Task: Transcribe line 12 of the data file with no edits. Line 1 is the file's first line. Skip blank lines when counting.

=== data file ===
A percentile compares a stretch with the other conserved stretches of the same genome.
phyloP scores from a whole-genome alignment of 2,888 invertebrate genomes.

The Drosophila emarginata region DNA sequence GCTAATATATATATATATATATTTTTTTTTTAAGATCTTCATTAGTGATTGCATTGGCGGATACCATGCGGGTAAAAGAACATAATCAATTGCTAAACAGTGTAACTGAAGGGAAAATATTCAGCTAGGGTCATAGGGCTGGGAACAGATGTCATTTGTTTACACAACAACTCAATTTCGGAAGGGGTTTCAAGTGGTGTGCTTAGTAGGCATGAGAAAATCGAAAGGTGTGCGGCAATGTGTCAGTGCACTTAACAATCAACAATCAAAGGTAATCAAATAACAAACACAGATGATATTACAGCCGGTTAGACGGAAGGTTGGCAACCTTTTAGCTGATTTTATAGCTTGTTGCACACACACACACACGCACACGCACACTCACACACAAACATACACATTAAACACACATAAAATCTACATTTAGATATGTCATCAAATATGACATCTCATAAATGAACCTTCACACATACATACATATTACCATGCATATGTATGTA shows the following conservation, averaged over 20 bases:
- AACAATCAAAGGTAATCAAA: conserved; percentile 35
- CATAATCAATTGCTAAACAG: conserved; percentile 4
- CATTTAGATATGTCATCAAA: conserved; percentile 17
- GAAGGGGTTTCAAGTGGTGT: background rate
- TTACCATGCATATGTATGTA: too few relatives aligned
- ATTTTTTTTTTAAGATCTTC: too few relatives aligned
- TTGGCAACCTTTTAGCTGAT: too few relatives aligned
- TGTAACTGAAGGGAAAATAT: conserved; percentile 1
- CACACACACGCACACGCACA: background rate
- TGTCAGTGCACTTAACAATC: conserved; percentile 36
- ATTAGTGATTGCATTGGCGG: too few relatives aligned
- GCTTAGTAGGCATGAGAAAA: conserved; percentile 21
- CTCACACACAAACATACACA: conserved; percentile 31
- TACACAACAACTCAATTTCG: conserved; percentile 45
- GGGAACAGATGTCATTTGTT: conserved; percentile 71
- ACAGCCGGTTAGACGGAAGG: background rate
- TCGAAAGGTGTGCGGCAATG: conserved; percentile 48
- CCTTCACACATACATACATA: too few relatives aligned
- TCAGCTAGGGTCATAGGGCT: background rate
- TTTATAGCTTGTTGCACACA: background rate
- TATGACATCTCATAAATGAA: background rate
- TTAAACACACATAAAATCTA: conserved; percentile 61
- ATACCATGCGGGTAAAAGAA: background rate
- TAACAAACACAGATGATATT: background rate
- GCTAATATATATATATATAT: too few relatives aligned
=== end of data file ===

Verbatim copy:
- CACACACACGCACACGCACA: background rate